Team GB’s women rocked Rio 2016. They deserved better than sexist media coverage
A record 43 per cent of Team GB’s total medals were won by female athletes
Somehow we have managed to finish second in the Olympics, and it’s partly down Team GB’s female athletes who have won a record breaking amount of medals.
43 per cent of the total number of medals won by Team GB were won by women. 10 gold medals have been won by female athletes, even winning the first ever medals in some events. In fact, out of the 366 athletes that went to Rio only 45 per cent of them were female.
In London 2012 female athletes won 20 medals, which was nearly a third of the total medals won at the home games. This year however, the girls have managed to smash that, winning 29, which is way over a third of total medals won.
A lot of these medals were won in the biggest sports of the Olympics: swimming, rowing, cycling, athletics and equestrian, which shows that the women are taking advantage of the funding and producing the goods.
Clearly this is something to be celebrated, both on a national level and as a feminist issue. It’s good for British sport, but also for female athletes to show that they are completely able to compete with the men. Laura Trott is not only one of the most successful British female Olympians, but one of the most successful British Olympians of all time.
So you’d think that the media would have treated the female athletes fairly wouldn’t you? But no.
It’s been pretty clear that on the international stage the female athletes haven’t been treated very fairly, and this is also the case closer to home. During the games the media has hidden the female athletes behind their male counterparts, as well as some commentators making sexist remarks, even if they ‘didn’t mean to’.
One of the first questions Andy Murray was asked brushed the Williams sisters’ achievements under the carpet. Laura Trott has really only been pictured with Jason Kenny and branded ‘the power couple’ when she won her gold medals in her own right. And worse, a commentator said that Kenny was looking at her as if ‘wondering what’s for tea?’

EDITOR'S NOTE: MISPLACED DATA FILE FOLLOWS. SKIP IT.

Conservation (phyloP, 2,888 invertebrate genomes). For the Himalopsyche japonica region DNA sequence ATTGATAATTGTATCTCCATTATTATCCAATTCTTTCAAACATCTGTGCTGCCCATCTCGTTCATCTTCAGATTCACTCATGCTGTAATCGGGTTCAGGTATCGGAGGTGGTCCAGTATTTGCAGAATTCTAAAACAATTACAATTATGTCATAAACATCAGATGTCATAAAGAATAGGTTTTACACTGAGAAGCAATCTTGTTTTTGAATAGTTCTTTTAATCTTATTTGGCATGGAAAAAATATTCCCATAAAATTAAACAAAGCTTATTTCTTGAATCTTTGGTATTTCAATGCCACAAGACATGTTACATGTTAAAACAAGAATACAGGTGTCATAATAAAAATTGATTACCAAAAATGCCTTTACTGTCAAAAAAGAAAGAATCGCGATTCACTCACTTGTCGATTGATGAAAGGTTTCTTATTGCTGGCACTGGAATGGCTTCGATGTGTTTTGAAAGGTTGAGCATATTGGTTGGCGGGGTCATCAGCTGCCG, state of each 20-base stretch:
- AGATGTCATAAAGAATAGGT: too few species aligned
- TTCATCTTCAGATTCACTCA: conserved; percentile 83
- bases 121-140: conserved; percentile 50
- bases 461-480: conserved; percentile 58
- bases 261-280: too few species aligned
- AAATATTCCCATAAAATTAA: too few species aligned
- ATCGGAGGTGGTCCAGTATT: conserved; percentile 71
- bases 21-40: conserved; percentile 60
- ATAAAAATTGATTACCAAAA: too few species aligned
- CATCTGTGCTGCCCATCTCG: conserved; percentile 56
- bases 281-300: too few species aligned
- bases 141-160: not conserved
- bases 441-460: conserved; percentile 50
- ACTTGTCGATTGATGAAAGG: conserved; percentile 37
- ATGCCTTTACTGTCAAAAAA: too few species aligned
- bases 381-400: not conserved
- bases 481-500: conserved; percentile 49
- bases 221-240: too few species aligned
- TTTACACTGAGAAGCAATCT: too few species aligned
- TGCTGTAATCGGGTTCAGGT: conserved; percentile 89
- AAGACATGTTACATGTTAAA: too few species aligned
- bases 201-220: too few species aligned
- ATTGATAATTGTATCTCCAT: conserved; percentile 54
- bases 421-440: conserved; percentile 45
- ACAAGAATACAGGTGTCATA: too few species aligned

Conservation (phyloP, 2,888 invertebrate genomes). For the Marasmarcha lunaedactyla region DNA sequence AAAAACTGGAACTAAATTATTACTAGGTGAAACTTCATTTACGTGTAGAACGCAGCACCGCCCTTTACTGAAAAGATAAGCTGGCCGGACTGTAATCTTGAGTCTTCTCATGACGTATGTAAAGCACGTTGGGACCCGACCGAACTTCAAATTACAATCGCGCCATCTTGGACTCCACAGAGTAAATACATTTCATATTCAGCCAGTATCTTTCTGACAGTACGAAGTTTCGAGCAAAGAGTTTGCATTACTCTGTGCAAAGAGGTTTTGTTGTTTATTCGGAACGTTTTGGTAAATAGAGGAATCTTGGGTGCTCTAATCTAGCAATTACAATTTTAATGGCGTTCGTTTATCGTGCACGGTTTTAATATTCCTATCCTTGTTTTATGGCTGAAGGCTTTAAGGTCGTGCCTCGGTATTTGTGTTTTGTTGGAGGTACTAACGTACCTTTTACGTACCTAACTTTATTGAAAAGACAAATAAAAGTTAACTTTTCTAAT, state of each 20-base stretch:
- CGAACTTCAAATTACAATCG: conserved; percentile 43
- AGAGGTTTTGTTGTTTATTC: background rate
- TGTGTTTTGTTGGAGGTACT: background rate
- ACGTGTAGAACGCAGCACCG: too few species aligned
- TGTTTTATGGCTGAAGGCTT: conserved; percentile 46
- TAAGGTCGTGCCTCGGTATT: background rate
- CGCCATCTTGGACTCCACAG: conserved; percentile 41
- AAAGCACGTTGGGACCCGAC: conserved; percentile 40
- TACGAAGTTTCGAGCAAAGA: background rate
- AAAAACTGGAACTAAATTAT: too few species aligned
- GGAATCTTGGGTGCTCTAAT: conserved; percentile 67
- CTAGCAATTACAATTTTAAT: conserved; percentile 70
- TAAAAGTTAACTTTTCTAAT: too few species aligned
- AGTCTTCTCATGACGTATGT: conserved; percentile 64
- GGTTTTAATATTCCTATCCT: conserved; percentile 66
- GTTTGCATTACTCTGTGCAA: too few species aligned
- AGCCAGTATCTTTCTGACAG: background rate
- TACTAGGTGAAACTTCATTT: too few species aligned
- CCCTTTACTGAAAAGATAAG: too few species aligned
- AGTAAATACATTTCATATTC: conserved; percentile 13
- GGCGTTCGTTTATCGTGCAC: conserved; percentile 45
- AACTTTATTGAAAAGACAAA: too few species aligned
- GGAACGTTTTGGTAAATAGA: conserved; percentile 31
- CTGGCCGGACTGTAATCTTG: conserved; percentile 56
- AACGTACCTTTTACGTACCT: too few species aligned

Further afield swimmers world records have been overlooked by the achievements of a man, one woman’s success was put down to her husband and a TV presenter was criticized for wearing a short dress. In a hot country.
If you look only at Team GB, however, it looks bleak.
And my question, I suppose, is why? Not only why does a large part of the media present women as inferior, but why now, in the twenty first century, do we still think women cook tea for their other halves?
43 per cent of the medals were won by females, who only made up 45 per cent of the team. By anyone’s standards, that’s not bad.
So it’s pretty appalling that while the girls of Team GB have pulled their weight and helped to contribute towards our success at the games, they still aren’t treated with the respect they deserve. Yes, it could be argued that they haven’t won an equal amount of medals to the men and yes the men have also had some really great wins. But this does not justify the continual degradation of the athletes’ achievements.
The Olympic Games really is an amazing opportunity to inspire girls (and boys, all young athletes) in so many ways, and frankly it’s just sad that in Rio, we haven’t lived up to that opportunity.